Monday, January 29, 2018

I’d Love To Turn You On At The Movies #184 - Ghost World (2001, dir. Terry Zwigoff, Written by Daniel Clowes & Terry Zwigoff)

Rebecca: This is so bad it’s almost good.
Enid: This is so bad it’s gone past good and back to bad again.

In the nineties Daniel Clowes had a run of his comic Eightball entitled “Ghost World” that, among others, featured the odd stories of recent high school grads Enid and Rebecca. Clowes’ series was a cult classic in the comic world and as the “Ghost World” narrative gained popularity, Terry Zwigoff and Daniel Clowes turned the story into the crazily rad film that I have the pleasure to attempt to turn you onto for this post! I’ve always been a bit of a comic nerd with a penchant for the underground and alternative stories, so I fell in love with Clowes’ Eightball (at the same time as I found the Hernandez Brothers Love & Rockets series). With that in mind, I was extremely pleased when the film, in an abnormal turn of events, happened to live up to the insane awesomeness of the comic.

The story follows Enid (Thora Birch) as she and her best friend Rebecca (Scarlett Johansson), having just graduated high school, embark on the beginning of the rest of their lives. All seems well as they follow Satanists from their favorite haunt to the “like, Taj Mahal of fake 50’s diner’s,” mess with their ‘friend’ Josh at his convenience store job, and Enid dryly fumbles through her remedial art class, however life becomes much more complex as the both of them deal with the ennui of the real world in different ways.

While reading through the personal ads in the paper, they come across a “missed connection” (pre-Craig and his list) of a man who believed he had a connection with a woman who he had randomly helped. The two decide that it would be fun to mess with the guy, make a date with him and watch as he is “stood up.” Fast-forward; as Enid watches the man sit and sip his vanilla milk shake an interest is piqued within her. Having followed the man home they began stalking him, eventually discovering that the man, Seymour (Steve Buscemi), runs a makeshift record store out of his garage on Saturdays. Enid picks up a 33RPM compilation of old Blues 78’s and her interest begins to become an obsession (thanks to Skip James’ “Devil Got My Woman”). While Enid further falls down the rabbit hole of Seymour’s anti-glamorous life and escapes further into defensive sarcasm, Rebecca begins to embrace the real world working at a coffee shop and looking for an apartment. And from there, well, the story evolves.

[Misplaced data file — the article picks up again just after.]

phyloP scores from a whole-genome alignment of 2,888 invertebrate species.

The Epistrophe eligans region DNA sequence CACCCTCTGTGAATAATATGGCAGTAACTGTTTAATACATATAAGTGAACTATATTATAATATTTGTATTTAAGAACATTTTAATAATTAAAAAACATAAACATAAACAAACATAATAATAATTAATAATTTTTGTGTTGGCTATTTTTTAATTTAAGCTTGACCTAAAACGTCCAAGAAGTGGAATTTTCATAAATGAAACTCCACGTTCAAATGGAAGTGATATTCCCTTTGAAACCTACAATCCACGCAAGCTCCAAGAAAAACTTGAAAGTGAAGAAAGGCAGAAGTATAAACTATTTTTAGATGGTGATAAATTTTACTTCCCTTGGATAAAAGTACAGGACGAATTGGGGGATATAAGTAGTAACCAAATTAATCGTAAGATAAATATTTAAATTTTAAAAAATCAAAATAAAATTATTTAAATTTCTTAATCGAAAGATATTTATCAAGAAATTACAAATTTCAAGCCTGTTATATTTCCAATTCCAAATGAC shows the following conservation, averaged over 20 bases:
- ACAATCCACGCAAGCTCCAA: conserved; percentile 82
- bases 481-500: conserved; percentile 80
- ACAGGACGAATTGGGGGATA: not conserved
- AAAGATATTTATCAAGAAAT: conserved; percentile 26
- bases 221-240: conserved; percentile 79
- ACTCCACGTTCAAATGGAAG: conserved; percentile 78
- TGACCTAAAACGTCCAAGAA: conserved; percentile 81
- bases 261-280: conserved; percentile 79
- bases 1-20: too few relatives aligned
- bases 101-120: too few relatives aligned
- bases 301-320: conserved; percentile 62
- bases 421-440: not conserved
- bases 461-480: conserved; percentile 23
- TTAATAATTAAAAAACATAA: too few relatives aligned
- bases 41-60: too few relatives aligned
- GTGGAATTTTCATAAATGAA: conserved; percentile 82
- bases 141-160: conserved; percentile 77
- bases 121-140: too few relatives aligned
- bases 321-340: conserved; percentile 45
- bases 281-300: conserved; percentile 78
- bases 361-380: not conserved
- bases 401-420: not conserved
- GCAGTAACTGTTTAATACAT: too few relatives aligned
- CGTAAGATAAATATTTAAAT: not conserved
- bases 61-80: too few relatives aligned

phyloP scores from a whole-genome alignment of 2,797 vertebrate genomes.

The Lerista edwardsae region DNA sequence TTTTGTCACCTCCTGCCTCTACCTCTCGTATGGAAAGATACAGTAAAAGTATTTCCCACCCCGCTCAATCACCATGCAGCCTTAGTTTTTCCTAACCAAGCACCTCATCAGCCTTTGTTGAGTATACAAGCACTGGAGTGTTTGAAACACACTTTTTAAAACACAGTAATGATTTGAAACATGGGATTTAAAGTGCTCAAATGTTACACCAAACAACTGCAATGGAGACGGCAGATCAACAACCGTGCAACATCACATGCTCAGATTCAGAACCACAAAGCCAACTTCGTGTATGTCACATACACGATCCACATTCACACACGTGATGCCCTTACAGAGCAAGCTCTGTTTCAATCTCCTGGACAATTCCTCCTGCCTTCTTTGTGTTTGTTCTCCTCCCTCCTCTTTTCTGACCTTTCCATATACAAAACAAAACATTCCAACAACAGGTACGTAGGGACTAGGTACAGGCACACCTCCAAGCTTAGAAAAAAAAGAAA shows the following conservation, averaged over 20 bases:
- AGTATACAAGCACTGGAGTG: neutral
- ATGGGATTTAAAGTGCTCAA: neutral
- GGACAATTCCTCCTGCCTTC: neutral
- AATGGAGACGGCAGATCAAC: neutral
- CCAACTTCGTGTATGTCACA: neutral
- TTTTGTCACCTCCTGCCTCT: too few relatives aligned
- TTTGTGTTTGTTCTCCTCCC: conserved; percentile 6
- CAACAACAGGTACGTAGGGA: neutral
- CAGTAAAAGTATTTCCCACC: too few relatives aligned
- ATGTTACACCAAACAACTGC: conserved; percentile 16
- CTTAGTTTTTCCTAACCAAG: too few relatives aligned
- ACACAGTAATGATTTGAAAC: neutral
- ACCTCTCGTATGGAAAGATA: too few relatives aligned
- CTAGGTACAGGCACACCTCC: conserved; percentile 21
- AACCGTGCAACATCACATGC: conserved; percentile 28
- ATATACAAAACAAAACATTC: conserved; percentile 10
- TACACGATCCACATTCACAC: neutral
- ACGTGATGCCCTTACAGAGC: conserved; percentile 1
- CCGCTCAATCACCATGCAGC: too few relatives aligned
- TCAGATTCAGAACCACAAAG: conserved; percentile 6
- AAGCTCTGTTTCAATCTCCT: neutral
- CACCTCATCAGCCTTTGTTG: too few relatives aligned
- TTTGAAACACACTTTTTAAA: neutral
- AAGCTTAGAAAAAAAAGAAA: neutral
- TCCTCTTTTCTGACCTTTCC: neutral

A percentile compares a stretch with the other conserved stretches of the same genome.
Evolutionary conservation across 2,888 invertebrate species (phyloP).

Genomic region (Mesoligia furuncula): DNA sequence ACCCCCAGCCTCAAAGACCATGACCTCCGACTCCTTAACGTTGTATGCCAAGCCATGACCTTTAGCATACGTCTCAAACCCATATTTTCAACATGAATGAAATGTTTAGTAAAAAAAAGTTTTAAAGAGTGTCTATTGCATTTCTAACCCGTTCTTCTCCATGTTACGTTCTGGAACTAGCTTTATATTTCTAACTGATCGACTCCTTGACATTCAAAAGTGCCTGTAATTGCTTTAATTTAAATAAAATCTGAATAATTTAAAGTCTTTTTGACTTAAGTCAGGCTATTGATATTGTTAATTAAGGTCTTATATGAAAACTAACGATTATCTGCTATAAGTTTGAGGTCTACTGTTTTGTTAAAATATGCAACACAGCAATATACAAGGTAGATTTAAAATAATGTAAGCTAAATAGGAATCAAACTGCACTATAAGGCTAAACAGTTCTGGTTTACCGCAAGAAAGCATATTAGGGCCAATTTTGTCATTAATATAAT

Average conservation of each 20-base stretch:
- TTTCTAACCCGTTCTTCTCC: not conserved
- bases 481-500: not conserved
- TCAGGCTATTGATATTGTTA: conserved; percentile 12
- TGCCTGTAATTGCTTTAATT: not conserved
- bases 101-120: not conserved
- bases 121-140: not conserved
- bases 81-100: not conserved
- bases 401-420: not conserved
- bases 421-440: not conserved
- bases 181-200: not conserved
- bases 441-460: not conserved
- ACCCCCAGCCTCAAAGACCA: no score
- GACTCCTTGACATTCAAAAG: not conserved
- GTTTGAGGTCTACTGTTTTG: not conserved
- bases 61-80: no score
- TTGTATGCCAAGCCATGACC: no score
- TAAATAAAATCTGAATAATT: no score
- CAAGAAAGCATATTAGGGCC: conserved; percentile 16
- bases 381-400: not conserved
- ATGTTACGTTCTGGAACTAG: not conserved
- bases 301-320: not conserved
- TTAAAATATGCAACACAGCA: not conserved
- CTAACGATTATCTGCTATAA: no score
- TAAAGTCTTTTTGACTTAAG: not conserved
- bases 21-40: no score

Seymour: I can't relate to 99% of humanity.

One of the things that hits me most about Ghost World is the fact that every time I watch this film (or read the comics or graphic novel compilation) I see it from a different perspective. The root of the film is transition. Enid and the rest of the characters are all going through major changes and transitions in their lives and the ways that they deal with them are extremely relatable and human. All of the characters offer a different perspective on change and evolution of self, which make the film/comic endlessly fascinating.  The story/comic is gorgeously imbued with this relatability, and the film under less capable direction and with less committed performers could have easily fallen flat. Thora Birch, Scarlett Johansson, and Steve Buscemi prove to be such perfect live action representations of their much-beloved characters that it almost seems as if Clowes had written/drawn the characters for those particular people.

While I have certainly focused more upon what makes this a remarkable and important film, I can’t express enough how enjoyable and hilarious the movie truly is! The trials and tribulations of Enid’s life in transition, while at time heartwarming/breaking, are often hysterical and the sardonic sense of humor of the main character permeates the entirety of the film. Being a new addition to the Criterion Collection I can’t say enough about Ghost World and knowing that words won’t fully be able to describe the appeal of this eccentric gem, I will end this edition of “I’d Love To Turn You On,” so you can go and experience it for yourself!

-         Edward Hill

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